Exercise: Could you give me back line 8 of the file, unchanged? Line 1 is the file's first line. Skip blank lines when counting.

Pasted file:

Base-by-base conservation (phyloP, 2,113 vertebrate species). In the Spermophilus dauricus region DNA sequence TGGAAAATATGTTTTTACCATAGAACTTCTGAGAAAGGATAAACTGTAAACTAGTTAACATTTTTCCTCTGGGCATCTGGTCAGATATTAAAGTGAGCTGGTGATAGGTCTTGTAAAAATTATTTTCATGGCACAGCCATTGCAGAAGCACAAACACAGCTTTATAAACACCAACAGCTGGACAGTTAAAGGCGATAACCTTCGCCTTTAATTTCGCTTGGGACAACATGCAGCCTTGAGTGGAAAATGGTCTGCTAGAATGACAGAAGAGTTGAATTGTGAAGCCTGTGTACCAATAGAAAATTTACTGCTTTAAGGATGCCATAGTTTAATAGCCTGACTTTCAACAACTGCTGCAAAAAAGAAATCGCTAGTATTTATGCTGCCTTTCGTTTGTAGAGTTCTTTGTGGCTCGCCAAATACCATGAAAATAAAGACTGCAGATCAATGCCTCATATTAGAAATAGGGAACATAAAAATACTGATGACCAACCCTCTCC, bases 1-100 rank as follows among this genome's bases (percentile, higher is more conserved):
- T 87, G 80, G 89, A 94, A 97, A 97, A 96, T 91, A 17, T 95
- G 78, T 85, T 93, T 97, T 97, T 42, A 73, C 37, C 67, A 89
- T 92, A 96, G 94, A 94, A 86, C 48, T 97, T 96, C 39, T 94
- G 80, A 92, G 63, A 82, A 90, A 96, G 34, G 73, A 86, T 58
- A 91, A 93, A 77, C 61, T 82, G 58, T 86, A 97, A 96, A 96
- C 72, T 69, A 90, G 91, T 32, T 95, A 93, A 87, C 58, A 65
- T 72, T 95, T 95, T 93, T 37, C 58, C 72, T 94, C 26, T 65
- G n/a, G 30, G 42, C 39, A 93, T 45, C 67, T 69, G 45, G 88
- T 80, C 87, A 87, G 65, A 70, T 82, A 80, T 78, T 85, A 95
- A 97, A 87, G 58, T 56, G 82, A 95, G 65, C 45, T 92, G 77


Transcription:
- T 72, T 95, T 95, T 93, T 37, C 58, C 72, T 94, C 26, T 65